Over the past two decades I have had a front row seat when it comes to observing how people promote and sell their artwork. I have also said that when it comes to promoting your artwork, you are also promoting yourself as an artist. Interesting to me is how the methods have changed. Today, in 2020 the top method was not even in existence 20 years ago and barely there almost 10 years ago when it first started.
Last week we decided to run a poll to find out today in 2020 what is the top method artists use to sell their art. The results were quite interesting but my advice is to never allow yourself to rely solely on any single one of these or other forms of promotion. You should test and experiment with different methods. If you can track their effectiveness, even better. This way you do not find yourself in the uncomfortable position if the main source you use dries up or stops working. Over time, advertising methods and formats change and if you are not willing to adapt, growth with your art based business can become stagnant.
Social Media (Facebook, Instagram and Pinterest)
Unsurprisingly to some who are using it, Instagram, Facebook, came in at almost 60% combined as the platform of choice for the modern artists. Yes, that is right: roughly 60% of artists who sell their work are likely advertising and self-promoting using Instagram and Facebook. And if you include Pinterest in the mix, it goes over 60%. And it will likely remain in the social media realm for a while.
I am not saying that you must promote your work on social media but I would suggest if you are wondering where your sales are and not using social media to market, then you are missing out on a great opportunity. Especially considering its free except for the time and effort you put into it. There are a lot of good books out there and articles that you can find on how to use it to your best advantage.
Pay Per Click Ads
PPC has been around a little longer then social media. Google, Microsoft and even Facebook offer a pay per click model. Usually it involves you pay a amount you budget for every time someone clicks on an ad you provide. Normally this will take the potential buyer to your website where they can make a purchase. Honestly, I do not believe this is for everyone. I know it has worked for some artists and photographers, but you really need to know what you are doing in order for it to work and not loose money this way.
Search Engine Optimization is the process of organizing and crafting your website to gain the best exposure from searches. This has evolved over the years and is not easy like it used to be. The search engines closely guard and change their algorithms to try to prevent people from taking advantage of them, so it becomes a never-ending process. A few years back, FinerWorks actually hired a company to assist with this but it seemed every day changes were required and it became a task that was incredibly burdensome. I have a lot of respect for those that can do this effectively in today’s competitive environment for online sales.
This must be done with care so as not to be spam. Some will tell you that email marketing is not what it once was, and I must agree. For it to work, you need a comprehensive mailing list of people interested in your artwork. But when done correctly, can yield to easy sales at a low cost.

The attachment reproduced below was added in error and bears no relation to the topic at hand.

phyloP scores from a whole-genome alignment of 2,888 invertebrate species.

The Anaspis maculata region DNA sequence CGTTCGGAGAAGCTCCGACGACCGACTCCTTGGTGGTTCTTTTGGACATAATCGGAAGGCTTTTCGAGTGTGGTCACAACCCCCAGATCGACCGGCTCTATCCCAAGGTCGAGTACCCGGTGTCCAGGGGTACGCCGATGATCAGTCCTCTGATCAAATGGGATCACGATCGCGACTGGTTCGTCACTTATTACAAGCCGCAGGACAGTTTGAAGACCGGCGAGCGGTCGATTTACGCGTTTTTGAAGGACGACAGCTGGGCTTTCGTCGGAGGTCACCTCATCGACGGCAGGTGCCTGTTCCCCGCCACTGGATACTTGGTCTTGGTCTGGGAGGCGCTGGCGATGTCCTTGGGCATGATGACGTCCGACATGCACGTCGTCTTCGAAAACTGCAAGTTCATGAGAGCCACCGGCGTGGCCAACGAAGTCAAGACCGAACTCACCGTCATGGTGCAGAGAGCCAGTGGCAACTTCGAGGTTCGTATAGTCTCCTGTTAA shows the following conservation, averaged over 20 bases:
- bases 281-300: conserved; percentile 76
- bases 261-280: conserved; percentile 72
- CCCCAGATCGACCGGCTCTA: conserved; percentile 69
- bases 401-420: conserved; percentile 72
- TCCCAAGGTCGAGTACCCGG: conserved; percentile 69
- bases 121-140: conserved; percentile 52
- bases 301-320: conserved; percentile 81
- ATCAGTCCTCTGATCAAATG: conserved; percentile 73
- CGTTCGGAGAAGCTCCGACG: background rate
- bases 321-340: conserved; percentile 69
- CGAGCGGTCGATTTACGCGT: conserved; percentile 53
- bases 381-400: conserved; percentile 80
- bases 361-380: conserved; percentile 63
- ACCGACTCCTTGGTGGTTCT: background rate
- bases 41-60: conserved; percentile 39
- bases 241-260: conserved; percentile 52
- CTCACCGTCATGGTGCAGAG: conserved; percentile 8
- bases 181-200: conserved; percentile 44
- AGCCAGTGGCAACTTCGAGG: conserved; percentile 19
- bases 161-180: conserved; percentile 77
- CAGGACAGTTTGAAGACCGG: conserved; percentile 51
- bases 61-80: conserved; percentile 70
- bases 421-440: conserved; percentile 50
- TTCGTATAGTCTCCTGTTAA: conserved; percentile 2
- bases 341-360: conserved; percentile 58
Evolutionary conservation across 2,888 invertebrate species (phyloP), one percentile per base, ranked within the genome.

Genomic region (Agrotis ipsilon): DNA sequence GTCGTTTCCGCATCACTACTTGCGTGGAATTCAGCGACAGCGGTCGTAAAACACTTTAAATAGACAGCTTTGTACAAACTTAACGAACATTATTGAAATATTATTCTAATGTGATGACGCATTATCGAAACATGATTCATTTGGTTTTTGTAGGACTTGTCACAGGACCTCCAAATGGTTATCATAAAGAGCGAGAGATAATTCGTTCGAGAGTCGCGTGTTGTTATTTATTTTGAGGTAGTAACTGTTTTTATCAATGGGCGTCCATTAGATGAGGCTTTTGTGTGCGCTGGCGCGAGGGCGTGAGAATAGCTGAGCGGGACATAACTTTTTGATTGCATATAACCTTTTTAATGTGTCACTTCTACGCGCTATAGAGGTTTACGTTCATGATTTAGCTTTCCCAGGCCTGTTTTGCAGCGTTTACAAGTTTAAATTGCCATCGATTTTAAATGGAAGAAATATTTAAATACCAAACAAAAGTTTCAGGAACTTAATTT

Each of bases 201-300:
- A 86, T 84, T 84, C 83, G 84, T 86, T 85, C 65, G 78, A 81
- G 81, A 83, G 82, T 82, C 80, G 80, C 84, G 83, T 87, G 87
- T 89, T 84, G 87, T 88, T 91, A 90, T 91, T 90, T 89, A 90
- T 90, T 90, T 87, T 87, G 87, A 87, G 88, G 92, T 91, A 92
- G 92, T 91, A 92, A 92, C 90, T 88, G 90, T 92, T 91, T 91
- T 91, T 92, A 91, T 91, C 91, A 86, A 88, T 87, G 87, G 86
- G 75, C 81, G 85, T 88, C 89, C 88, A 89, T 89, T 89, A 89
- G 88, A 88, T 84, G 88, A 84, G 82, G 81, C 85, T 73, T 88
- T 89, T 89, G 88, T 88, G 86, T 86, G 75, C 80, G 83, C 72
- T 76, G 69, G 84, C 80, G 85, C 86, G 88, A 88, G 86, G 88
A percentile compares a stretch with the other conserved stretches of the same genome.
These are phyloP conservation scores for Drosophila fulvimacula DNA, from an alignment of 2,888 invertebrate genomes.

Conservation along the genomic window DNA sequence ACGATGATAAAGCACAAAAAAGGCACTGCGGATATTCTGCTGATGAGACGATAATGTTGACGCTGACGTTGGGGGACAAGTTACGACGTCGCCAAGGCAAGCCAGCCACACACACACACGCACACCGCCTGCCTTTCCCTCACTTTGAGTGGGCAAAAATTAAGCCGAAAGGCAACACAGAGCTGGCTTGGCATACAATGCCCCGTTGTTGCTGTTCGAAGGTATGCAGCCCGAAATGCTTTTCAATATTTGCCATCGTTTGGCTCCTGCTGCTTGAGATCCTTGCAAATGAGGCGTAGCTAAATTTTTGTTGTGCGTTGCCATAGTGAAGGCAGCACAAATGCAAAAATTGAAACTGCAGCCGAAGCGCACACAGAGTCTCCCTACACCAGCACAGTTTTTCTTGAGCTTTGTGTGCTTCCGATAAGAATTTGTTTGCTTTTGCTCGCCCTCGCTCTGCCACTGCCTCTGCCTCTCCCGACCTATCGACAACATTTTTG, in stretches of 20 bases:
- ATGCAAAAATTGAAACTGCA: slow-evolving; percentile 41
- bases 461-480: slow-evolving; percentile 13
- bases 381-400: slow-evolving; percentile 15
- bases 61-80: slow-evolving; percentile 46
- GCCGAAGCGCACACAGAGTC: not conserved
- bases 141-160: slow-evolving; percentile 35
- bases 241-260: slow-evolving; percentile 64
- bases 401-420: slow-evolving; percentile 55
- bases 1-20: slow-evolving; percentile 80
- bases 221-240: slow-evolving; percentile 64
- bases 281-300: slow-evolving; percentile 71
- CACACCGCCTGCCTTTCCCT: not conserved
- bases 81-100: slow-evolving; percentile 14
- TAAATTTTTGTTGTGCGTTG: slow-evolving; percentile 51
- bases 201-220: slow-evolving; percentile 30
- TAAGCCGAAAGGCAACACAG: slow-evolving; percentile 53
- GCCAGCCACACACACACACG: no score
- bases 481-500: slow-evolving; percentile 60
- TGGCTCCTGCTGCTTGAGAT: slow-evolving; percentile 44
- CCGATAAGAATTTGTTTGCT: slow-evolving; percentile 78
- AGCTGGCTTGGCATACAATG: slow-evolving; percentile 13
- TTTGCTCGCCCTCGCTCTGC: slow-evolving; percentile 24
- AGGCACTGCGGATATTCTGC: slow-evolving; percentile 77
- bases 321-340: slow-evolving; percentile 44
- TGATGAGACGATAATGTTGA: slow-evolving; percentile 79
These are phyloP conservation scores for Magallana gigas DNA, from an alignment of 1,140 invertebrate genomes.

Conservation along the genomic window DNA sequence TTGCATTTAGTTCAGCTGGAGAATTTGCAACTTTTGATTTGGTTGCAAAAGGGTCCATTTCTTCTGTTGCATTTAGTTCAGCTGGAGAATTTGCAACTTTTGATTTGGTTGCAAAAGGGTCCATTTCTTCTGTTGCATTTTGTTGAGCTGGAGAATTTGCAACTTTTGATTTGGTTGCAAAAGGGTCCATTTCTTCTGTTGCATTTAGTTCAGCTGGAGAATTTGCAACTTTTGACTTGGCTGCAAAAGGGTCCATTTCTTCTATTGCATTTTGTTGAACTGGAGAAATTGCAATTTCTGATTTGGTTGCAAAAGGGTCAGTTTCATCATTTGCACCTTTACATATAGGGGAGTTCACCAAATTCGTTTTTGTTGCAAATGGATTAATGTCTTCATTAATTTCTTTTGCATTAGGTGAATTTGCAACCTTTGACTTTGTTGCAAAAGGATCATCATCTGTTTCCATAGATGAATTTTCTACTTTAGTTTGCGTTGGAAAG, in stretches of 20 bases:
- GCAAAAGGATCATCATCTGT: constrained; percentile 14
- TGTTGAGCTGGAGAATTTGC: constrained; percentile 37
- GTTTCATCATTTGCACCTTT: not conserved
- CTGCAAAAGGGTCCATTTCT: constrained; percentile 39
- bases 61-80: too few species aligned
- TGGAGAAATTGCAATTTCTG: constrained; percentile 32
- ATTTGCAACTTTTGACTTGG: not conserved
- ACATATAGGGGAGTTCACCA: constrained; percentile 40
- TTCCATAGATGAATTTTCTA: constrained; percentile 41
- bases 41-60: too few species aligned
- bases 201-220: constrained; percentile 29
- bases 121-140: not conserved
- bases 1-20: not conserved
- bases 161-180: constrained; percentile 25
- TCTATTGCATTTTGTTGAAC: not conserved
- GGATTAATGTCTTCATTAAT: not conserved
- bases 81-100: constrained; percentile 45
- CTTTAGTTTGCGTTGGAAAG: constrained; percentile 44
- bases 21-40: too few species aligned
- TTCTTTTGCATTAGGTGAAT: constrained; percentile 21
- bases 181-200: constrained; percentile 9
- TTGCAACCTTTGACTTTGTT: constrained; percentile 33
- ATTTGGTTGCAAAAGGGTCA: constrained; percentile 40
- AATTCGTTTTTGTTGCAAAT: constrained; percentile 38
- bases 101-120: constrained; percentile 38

Word of Mouth
Years ago, I was told that the best form of advertising in “word of mouth”. That rings true today and essentially showing your work, sharing it with friends, family or followers is the today’s version of “word of mouth”. So, in some respects, Social Media is also a form of word of mouth advertising.
Print advertisement has been in decline for several years now. There are still places to advertise your artwork such as art magazines but unless you have extra money you can not apply to other means in your advertising budget, I would not recommend it for an independent artist. As you can see by the results, the few that did use this format was not enough to even register in the poll.
Rely on Etsy
With the number of Etsy users that use FinerWorks, this is no surprise. There is nothing wrong with relying on a 3rd party to drive the sales for you. An online market place like Etsy is a great place since it makes sure that your advertising is highly targeted toward people that are searching and looking for your type of art.
Rely on OFFLINE galleries or stores to attract sales
I honestly expected this one to be higher, but it could be a simple sign of the current environment where traditional galleries have been shut down. This might take a while to get back to a higher rate but I think eventually it will to some extent.
Rely on ONLINE galleries or stores to attract sales
I also expected this number to be higher but it might have been the way the question was worded. Based on some of the “other” comments I believe that the numbers might be a little higher. At the same time, I would be careful with relying as an Online Gallery or Online Store, unless it is your own, the be the main source of attracting sales. Use them with the understanding that some of these sites come and go. They may change ownership and focus, inconsistencies in printing as they change who does their printing or become too bloated with artists and not enough buyers.
Exposure at public gathering (art shows, etc)
I am glad this number is still relatively high in comparison to some of the others. Obviously right now, this area is hurting but it can be fund and give a sense of accomplishment. Meeting your buyers in person, making connections, and talking about your work can be a lot of fun.
Most of those that answered others mentioned categories already included above. A few that was not included were online crowd sourcing, offline and online (Ebay) auctions, home parties, Youtube, 3rd party articles or blog posts. One person even said TV.
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